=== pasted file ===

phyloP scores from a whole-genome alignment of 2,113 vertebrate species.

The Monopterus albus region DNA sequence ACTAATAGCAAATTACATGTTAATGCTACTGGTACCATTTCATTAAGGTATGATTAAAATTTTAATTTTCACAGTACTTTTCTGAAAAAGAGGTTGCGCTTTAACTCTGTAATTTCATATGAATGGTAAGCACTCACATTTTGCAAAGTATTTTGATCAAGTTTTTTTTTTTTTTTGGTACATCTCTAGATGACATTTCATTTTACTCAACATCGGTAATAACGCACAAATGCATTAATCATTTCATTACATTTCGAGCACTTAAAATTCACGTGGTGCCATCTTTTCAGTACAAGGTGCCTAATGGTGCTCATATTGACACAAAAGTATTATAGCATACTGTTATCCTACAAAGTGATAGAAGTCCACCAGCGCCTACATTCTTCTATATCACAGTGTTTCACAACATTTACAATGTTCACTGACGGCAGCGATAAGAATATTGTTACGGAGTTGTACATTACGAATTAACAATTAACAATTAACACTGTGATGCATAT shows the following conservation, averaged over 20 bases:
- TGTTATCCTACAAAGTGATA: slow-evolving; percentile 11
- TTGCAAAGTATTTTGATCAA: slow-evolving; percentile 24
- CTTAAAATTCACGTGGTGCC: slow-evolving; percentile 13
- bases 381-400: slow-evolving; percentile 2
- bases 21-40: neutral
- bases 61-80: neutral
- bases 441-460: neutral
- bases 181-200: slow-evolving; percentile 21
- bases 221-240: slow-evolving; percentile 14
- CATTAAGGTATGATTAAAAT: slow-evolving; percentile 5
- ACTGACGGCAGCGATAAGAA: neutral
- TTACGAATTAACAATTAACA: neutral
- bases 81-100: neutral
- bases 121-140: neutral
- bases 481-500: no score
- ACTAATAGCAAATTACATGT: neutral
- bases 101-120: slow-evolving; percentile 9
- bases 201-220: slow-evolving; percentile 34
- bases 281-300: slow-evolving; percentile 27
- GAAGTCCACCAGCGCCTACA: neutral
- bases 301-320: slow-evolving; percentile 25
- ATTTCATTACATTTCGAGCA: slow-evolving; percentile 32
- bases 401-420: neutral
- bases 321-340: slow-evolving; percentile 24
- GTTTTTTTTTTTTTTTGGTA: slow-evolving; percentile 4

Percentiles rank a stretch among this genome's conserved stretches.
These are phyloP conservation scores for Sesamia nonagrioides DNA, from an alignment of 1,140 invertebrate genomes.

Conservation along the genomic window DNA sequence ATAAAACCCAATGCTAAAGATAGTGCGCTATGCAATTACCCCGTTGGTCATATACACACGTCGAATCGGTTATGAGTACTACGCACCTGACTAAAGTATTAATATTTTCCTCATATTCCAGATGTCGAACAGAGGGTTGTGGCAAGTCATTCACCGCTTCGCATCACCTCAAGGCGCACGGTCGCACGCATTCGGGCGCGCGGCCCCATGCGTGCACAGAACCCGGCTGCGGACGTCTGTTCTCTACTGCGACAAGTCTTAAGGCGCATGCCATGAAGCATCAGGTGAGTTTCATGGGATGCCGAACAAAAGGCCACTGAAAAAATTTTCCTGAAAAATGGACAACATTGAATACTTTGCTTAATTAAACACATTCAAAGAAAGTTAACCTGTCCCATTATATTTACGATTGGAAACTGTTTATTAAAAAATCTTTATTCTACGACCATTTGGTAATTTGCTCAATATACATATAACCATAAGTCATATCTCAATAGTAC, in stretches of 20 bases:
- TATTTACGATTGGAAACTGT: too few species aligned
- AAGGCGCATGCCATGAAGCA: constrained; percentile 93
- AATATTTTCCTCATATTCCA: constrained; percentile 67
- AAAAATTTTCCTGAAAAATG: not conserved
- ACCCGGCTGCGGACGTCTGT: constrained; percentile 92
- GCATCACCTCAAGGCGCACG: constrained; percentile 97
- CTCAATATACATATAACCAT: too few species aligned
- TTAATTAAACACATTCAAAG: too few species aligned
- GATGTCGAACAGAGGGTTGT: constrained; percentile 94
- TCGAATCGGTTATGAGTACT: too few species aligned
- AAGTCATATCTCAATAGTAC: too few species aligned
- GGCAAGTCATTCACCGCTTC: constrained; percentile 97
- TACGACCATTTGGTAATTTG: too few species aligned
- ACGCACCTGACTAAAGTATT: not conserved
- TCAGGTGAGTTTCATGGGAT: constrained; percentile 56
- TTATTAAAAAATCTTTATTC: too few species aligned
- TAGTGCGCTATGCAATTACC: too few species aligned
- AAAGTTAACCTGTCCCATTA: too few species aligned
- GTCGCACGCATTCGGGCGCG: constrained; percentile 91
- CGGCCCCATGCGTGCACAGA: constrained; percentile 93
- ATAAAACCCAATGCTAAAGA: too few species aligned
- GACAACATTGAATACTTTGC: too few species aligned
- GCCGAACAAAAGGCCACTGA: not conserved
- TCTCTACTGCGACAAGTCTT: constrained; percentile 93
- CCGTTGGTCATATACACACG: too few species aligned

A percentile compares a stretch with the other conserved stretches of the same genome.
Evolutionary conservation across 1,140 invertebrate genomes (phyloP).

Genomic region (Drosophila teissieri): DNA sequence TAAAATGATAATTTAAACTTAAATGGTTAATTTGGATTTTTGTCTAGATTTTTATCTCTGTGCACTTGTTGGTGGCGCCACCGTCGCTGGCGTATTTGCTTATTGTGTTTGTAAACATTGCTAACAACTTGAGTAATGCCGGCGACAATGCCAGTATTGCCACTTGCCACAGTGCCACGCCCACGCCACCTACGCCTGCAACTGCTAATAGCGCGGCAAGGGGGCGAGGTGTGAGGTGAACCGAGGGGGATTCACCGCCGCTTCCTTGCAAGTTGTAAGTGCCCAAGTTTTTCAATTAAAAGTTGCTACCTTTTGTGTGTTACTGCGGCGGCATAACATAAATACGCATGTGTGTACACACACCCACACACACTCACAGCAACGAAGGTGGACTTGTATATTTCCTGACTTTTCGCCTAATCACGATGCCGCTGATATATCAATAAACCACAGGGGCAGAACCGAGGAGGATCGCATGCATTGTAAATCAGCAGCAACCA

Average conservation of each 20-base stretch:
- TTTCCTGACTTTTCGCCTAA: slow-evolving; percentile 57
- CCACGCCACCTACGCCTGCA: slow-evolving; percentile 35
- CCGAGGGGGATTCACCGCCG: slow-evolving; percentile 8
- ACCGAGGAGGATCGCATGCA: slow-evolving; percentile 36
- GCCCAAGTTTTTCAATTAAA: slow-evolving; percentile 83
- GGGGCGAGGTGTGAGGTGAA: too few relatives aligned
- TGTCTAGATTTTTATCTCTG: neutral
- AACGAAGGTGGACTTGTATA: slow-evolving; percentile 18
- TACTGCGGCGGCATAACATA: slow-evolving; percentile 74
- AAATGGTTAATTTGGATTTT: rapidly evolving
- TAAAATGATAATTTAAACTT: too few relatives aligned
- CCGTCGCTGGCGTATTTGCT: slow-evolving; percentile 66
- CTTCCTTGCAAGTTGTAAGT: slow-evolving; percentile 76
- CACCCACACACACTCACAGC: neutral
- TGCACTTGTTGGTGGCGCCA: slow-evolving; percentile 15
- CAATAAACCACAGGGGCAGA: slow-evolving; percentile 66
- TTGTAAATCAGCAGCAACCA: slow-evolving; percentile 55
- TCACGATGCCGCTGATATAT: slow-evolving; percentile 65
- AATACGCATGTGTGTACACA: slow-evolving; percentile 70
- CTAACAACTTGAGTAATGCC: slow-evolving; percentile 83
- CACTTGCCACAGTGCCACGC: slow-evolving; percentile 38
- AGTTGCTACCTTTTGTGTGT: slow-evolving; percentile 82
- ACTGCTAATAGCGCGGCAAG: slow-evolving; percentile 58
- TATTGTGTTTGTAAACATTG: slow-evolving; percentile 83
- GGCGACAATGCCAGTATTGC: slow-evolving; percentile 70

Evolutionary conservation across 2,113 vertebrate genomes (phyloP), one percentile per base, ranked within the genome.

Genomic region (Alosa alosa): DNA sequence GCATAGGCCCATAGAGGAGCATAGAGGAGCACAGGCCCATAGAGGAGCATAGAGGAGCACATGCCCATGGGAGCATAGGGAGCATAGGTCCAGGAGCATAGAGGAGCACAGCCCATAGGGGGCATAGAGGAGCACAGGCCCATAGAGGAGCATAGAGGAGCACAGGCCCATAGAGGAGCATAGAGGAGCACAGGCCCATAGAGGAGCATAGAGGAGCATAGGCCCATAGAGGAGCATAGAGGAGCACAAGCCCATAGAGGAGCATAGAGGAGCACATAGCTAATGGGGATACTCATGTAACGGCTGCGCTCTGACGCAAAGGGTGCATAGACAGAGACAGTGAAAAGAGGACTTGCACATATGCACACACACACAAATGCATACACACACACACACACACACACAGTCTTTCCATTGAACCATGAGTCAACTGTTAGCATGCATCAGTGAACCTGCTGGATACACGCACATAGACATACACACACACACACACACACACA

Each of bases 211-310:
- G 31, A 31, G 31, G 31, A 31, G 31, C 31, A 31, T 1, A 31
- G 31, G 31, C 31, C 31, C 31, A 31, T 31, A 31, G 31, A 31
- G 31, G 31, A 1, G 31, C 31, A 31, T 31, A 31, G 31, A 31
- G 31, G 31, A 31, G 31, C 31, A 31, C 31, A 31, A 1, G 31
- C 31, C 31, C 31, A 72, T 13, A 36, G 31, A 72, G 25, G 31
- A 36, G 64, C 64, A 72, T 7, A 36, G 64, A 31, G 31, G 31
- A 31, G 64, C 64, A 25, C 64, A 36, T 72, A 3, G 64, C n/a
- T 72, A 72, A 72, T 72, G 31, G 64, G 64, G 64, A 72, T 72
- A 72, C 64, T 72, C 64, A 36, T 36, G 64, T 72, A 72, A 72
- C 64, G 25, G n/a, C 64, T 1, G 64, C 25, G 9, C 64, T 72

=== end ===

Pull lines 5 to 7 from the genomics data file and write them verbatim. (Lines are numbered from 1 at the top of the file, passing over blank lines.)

- CTTAAAATTCACGTGGTGCC: slow-evolving; percentile 13
- bases 381-400: slow-evolving; percentile 2
- bases 21-40: neutral